Strengthening the capacity of lawyers to protect religious minorities
25 lawyers protecting freedom of religion or belief in Indonesia received intensive training for five full days.
Participants after the training - ready and prepared to defend freedom of religion or belief. (Photo: April Pattiselanno Putri)
The training started by an introduction to the international human rights framework followed by in-depth sessions on the right to freedom of religion or belief. The final session of the day covered the right to freedom of religion under Indonesia’s domestic legal framework.
Assessing human rights violations
The second day focused on violations of the right to freedom of religion or belief, including how this affected victims and how to encourage support for victims. Representatives from three religious minority groups that had suffered attacks, discrimination and/or criminalisation: (ex-) Gafatar members, Ahmadiyahs and member of the Yasmin Church congregation paid a visit during the session.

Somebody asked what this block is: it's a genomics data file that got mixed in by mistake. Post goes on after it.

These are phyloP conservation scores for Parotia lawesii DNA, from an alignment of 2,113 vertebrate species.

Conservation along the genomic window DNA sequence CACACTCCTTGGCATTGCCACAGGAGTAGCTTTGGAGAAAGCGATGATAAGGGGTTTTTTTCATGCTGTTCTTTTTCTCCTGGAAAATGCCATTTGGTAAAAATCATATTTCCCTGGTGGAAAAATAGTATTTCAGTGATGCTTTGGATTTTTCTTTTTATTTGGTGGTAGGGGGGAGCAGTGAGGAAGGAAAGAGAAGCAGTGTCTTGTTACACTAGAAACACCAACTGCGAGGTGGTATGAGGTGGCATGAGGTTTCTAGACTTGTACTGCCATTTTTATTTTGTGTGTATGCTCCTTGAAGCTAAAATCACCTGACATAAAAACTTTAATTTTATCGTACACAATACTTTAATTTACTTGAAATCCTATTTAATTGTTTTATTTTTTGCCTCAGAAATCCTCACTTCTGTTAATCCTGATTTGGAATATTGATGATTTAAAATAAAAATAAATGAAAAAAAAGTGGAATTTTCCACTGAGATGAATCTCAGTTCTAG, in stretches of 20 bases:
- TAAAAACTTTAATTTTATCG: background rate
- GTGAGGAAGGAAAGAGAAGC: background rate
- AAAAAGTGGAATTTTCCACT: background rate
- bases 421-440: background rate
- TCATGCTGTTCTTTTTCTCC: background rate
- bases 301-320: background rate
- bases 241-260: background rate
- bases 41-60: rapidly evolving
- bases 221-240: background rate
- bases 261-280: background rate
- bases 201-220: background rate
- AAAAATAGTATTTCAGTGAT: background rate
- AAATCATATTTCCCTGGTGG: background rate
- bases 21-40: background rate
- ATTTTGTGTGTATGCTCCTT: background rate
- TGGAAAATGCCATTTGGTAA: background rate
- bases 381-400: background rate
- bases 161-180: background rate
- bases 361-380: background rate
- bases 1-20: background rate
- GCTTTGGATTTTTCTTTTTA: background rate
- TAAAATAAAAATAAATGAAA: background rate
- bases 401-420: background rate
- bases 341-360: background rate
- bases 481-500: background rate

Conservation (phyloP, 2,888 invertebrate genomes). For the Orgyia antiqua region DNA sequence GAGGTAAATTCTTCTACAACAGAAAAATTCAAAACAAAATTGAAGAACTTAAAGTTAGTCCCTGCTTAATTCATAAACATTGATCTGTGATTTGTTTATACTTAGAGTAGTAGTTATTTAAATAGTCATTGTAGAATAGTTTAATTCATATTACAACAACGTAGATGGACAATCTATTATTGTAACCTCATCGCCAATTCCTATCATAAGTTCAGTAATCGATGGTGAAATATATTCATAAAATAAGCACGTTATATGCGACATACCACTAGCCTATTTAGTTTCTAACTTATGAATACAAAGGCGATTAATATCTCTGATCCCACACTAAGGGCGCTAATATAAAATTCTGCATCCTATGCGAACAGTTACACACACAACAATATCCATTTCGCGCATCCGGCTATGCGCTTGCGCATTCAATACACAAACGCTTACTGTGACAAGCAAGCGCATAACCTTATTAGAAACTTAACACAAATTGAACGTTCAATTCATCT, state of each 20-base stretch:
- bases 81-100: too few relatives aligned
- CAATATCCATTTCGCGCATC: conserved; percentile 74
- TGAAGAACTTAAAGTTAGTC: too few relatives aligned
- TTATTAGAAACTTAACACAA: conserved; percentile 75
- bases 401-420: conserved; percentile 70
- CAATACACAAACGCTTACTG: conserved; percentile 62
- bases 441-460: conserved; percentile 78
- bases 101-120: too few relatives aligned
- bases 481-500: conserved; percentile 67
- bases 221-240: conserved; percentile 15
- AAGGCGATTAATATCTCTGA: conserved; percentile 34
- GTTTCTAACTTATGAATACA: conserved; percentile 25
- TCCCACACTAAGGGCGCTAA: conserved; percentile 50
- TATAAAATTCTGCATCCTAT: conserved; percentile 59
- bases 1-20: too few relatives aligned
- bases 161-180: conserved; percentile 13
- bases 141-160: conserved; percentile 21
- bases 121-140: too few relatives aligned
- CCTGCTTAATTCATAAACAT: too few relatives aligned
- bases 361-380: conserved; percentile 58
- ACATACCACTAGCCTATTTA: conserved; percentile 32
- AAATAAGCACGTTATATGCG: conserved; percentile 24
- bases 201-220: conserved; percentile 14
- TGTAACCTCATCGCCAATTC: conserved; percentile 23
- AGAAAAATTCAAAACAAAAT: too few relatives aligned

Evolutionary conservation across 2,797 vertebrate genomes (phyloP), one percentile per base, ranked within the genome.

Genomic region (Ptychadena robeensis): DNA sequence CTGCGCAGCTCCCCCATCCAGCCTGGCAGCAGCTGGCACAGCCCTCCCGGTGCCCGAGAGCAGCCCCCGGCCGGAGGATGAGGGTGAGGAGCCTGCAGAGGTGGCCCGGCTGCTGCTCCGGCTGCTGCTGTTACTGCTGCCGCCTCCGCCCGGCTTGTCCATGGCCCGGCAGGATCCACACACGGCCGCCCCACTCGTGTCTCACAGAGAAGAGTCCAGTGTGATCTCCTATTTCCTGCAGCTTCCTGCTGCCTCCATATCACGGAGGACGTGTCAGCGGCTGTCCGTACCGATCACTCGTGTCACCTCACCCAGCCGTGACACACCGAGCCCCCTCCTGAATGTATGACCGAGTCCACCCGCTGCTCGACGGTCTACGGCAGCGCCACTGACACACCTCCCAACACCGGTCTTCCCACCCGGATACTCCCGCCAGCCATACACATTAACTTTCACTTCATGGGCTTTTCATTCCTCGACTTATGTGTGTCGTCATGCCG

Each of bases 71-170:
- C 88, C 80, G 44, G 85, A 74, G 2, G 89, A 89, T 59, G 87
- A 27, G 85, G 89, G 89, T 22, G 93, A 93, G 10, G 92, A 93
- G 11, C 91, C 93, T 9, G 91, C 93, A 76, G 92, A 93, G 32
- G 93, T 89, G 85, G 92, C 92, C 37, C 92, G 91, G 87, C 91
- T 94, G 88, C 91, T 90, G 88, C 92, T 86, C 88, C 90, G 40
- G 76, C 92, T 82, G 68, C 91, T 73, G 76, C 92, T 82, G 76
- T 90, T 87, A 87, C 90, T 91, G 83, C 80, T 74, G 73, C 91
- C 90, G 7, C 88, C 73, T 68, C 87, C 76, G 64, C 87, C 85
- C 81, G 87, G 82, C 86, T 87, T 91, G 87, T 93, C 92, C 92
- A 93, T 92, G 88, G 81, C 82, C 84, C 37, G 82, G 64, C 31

Challenging the public perception
How to conduct ‘litigation for freedom of religion or belief’ was the main theme of the third day. Participants discussed issues such as strategic litigation, evidence and court mechanisms followed by sessions on social analysis as well as lobby and negotiation. Such a broad perspective is necessary, as lawyers representing religious minorities in Indonesia not only do so in court. In practice, they also have to negotiate with the police, convey legal principles to the media in a language people understand, and relate to a range of other stakeholders.
Building a case
On the fourth day, topics included ‘investigation and documentation’, ‘national mechanisms’ (such as the national human rights commission, ombudsman, child protection agency, witness protection unit and many more), ‘accompanying victims of violations in the field’ and ‘building arguments and strategy for advocacy’.
The training concluded with a moot court, dealing with four cases from the Indonesian national context.
The training was jointly organised by YLBHI (The Indonesian Legal Aid Foundation) and NCHR. Participants were lawyers with experience in representing religious minority groups. Most came from Legal Aid offices from across Indonesia, others from organizations affiliated with specific religious groups.